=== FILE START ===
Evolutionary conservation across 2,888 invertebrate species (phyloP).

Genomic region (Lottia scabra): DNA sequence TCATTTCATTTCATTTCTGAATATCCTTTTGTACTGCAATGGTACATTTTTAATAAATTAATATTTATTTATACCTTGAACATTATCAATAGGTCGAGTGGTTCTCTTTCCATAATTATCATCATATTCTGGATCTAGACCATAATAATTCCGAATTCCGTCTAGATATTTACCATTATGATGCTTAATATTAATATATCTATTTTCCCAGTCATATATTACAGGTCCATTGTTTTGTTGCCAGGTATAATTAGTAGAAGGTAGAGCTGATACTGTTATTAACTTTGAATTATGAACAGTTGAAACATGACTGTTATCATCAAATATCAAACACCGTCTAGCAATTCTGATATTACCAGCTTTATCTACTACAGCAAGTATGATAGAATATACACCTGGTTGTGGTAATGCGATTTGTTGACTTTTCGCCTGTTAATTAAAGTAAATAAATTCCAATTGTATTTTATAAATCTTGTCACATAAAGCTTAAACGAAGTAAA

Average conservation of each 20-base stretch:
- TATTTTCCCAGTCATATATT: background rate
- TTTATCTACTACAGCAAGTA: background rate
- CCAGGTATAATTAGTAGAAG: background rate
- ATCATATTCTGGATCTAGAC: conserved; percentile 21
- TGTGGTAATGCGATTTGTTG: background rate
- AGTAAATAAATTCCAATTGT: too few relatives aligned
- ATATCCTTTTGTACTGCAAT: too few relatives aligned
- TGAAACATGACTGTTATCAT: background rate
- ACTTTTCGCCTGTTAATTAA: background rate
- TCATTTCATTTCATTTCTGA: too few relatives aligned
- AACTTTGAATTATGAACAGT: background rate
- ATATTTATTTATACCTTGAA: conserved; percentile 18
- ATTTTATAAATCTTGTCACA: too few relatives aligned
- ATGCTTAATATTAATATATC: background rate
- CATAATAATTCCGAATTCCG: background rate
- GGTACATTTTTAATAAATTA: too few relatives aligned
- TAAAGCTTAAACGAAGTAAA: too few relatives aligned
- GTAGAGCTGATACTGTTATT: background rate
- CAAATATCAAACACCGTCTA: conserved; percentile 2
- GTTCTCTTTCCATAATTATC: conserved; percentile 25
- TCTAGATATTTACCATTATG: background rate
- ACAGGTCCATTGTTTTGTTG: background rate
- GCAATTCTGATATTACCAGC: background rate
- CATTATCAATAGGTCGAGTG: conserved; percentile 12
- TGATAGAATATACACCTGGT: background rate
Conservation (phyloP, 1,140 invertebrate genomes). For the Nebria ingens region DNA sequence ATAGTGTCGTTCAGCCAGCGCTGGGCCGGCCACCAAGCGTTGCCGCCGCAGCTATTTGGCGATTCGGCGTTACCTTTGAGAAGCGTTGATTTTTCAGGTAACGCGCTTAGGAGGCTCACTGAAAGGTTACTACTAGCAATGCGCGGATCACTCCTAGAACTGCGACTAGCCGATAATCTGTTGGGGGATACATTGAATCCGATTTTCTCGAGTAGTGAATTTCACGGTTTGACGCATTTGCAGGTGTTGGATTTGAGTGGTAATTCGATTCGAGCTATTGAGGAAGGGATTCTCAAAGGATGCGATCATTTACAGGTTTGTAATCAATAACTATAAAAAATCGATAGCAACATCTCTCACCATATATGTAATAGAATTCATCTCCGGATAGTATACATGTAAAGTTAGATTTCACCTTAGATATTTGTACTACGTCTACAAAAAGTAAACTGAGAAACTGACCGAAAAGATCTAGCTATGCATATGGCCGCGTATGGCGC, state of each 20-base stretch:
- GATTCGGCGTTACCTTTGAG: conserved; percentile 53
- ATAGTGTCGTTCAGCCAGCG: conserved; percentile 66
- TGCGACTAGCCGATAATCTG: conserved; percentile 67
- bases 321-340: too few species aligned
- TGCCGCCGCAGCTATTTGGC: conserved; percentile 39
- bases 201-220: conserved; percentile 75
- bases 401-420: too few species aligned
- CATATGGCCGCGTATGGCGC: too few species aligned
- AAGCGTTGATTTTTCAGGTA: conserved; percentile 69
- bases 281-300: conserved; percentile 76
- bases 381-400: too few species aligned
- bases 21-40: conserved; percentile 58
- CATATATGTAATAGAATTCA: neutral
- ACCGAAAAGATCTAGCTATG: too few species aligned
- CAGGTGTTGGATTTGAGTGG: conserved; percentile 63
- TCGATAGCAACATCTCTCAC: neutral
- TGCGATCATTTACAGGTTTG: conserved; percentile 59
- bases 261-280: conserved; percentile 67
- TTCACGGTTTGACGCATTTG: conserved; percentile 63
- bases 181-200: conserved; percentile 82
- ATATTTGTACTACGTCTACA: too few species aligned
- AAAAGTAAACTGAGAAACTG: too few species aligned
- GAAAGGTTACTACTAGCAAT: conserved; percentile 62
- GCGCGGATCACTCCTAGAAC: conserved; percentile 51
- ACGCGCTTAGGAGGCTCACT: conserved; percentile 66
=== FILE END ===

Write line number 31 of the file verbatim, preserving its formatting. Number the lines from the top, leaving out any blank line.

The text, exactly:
- ATAGTGTCGTTCAGCCAGCG: conserved; percentile 66